A women’s soccer coach has been fired for giving players painkillers


NEW YORK – The National Women’s Soccer League fired the Portland Thorns athletic trainer on Tuesday after it was found to have illegally administered a controlled substance to female players.

The NWSL, which has been beset by allegations of abuse and misconduct in recent years, has announced that coach Pierre Soubrier has been fired along with Thorns assistant coach Sophie Clough. Soubrier is married to US women’s defender Crystal Dunn. The league said Clow had unwanted contact with the player.

The league also said abuse allegations against former Washington Spirit coach Chris Ward had been filed and he was ineligible to work in the NWSL without the commissioner’s approval. The investigation concluded that Ward had engaged in “negative racial stereotyping of the player”.

Thorns team physician Dr. Brenn Brown said in November that Soubriere had given players an over-the-counter drug containing codeine last month.

Thorns coach Rian Wilkinson resigned last month after leading the team to the NWSL title and owner Merritt Paulson has put the team up for sale. Wilkinson said she was investigated by the NWSL and its players’ union and cleared of any wrongdoing, adding that she and the player developed feelings for each other. for the other but never acted.

Former Attorney General Sally K. An investigation by Yates in October found abuses in the league were systematic, and a report last month by the league and its union found widespread violations.

Soubrier, 35, was born in France, played college football at Quinnipiac, Connecticut and was signed by the Thorns in 2019. Dunn, the 2019 World Cup champion with 128 international caps, met Soubrier when both were in Washington. They got married in December 2018. The NWSL did not find Dunn guilty.

Soubrier, contacted by The Associated Press, declined to comment on the league’s statement at this time.

He was placed on paid administrative leave on Dec. 7, and an investigation found that “Soubrier repeatedly administered a controlled substance to players without a prescription or medical supervision, in violation of federal and state law and policy. of the league. In addition, Soubrier administered the drug to one of the players without his consent.”

Brown told the investigator that at the coach’s request, in one instance, he gave Soubriere access to a controlled substance to give to a player if needed. Brown then became agitated and took the item.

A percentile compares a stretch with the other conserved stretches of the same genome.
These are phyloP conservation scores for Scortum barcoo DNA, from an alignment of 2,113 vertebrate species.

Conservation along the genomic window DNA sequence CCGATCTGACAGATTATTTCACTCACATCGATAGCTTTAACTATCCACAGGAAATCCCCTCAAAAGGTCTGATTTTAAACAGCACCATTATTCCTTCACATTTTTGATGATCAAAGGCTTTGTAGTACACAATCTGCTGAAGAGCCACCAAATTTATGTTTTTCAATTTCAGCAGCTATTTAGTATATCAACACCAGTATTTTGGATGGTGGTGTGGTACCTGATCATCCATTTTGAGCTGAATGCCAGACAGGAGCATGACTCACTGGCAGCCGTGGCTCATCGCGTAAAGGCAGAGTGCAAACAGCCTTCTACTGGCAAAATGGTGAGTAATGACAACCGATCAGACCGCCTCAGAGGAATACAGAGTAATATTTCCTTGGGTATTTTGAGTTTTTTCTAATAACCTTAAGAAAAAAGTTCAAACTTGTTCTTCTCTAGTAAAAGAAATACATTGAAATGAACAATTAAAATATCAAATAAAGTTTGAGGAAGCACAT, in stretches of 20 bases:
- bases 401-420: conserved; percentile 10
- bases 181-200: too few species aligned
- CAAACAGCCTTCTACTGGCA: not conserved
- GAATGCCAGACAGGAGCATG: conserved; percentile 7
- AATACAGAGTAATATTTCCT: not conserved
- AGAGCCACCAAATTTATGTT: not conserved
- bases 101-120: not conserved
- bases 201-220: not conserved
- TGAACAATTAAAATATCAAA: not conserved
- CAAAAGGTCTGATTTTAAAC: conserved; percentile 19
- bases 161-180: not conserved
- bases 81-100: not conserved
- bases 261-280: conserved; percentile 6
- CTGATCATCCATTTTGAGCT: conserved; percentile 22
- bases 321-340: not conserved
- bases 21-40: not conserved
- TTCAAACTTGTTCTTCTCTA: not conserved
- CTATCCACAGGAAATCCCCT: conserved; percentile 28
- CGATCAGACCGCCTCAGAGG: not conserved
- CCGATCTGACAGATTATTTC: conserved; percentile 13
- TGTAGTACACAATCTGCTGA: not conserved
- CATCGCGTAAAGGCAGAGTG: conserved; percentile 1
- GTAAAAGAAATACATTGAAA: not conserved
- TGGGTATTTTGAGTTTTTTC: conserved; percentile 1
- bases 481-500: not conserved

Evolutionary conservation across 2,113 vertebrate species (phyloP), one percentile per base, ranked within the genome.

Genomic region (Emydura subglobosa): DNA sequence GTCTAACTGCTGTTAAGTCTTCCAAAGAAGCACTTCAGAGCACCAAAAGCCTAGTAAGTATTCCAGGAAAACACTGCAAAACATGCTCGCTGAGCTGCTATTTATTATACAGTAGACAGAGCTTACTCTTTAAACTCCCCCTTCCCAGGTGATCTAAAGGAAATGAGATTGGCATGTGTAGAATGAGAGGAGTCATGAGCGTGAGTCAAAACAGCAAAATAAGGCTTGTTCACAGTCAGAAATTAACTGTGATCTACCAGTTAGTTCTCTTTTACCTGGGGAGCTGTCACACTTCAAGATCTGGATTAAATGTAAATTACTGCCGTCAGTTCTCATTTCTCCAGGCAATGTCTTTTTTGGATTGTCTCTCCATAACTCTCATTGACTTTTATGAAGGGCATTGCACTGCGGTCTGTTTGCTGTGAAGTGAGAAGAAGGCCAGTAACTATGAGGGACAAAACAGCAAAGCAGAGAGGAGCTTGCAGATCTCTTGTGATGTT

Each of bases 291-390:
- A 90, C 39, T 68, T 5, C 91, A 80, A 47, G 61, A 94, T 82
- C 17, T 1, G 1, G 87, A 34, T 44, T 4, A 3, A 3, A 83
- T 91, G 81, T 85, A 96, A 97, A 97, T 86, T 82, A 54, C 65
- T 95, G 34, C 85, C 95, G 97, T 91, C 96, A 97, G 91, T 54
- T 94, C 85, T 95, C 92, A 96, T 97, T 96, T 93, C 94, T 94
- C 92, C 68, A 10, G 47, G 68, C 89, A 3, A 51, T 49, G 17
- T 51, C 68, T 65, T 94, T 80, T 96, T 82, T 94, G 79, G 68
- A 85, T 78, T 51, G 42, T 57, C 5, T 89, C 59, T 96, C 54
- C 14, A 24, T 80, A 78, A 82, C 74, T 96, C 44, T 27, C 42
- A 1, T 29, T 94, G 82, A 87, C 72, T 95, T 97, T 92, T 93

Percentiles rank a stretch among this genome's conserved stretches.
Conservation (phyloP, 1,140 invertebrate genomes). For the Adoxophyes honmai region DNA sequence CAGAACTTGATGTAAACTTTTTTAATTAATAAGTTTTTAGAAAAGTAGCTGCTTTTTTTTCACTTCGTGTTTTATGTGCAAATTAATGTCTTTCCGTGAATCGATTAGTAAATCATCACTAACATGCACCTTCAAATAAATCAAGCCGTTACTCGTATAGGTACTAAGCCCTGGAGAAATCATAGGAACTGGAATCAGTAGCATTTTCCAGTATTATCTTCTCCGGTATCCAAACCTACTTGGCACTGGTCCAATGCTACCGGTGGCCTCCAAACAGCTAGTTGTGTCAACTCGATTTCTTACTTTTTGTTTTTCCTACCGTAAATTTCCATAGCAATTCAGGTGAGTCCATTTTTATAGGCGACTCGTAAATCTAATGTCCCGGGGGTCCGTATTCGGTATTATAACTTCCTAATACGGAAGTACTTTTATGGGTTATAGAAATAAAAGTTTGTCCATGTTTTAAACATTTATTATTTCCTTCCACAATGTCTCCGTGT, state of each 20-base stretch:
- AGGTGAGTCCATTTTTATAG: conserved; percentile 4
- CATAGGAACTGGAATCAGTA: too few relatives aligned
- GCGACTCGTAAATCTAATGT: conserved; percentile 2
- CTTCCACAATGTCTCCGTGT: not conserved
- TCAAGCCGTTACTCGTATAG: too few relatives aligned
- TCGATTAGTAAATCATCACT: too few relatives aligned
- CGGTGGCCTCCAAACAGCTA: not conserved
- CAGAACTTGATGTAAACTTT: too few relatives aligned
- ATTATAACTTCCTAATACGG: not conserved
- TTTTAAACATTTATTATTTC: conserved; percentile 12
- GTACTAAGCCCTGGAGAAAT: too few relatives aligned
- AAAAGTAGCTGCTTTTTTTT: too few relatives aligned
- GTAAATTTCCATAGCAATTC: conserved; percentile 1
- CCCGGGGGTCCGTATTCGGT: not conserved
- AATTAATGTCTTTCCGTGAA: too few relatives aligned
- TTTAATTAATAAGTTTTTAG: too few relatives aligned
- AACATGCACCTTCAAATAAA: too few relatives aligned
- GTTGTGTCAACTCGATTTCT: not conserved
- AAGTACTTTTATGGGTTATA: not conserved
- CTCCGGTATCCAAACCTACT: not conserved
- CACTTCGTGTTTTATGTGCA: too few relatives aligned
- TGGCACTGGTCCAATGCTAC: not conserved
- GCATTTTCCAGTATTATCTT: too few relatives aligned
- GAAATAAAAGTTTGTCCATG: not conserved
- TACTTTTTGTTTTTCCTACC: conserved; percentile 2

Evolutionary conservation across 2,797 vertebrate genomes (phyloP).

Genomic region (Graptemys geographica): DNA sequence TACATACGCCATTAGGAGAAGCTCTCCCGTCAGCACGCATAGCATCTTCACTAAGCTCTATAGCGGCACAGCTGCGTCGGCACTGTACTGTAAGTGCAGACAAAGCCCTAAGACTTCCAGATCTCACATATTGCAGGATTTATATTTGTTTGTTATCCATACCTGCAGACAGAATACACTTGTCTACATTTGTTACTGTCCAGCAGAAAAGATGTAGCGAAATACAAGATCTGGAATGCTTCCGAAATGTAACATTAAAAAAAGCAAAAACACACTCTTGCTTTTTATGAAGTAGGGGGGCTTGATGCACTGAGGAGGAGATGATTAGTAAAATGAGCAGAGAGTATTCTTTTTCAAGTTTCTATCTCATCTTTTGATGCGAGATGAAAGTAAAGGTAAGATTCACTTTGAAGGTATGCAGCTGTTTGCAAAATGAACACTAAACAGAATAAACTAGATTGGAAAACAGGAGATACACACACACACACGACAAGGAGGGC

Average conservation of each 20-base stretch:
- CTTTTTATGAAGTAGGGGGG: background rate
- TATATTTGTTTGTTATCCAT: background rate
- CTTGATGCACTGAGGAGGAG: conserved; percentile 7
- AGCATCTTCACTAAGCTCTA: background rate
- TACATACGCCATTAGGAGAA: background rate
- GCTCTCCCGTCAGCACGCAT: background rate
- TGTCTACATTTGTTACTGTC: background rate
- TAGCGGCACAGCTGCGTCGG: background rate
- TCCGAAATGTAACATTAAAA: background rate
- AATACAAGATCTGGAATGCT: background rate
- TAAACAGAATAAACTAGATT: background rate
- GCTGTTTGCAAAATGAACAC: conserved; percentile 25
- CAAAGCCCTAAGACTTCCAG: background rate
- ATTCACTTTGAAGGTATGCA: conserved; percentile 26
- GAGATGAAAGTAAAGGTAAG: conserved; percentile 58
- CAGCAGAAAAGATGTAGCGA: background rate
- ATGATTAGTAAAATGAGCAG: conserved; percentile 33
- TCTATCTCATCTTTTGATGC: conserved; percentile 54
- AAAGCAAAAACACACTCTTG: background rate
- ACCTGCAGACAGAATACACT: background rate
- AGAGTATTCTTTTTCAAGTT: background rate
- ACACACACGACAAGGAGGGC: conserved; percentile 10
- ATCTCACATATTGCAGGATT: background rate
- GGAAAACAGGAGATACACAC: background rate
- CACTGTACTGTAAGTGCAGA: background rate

Soubrier was suspended by the league without pay through the end of the 2023 season, and the NWSL said it will report it to the Oregon Athletic Trainers Board and Board of Certification. The league said the team fired Soubriere and that he is eligible for future employment in the NWSL, subject to Oregon’s rulings and requirements, if “he admits wrongdoing and accepts personal responsibility for his conduct and demonstrates good faith commitment.” correcting his behavior’.

The league said Brown will remain under observation and report to the NWSL’s chief medical officer for three months, after which he will be evaluated.

U.S. Soccer president Cindy Parlow asked Cone spokesman Neil Bute about the issue, but the organization declined to comment.

According to the league, the Thorns said in November that Clough “made a player uncomfortable by kissing him on the neck during the team’s championship celebration.” The NWSL said the unnecessary contact, which violates league policy, was justified, but that the allegations of bullying behavior were unfounded and “Clough did not step outside the bounds of proper training.”

Clough, 34, has been an assistant coach at the Thorns since 2016. He was also suspended without pay by the league through the 2023 season and was fired by the team.

Clow will be eligible for continued employment with the league if he “attends discrimination, harassment and bullying training, demonstrates a clear commitment to correct behavior and admits wrongdoing and personal responsibility for inappropriate behavior.”

Ward, 43, coached Washington to the 2020 NWSL title before being fired last August during a 15-match winless streak. According to the league, Ruh said players “raised concerns about verbal abuse and emotional abuse” by Ward during a practice session that month. The league said the investigation found Ward “engaged in overly aggressive behavior and harassment through negative racial stereotyping of the player.”

The NSWL said Ward would need the approval of the league commissioner for future employment and “must attend mandatory training on discrimination, harassment, intimidation and racial bias” and “admit wrongdoing and accept personal responsibility for misconduct”.

Clough and Ward could not be reached by the AP.


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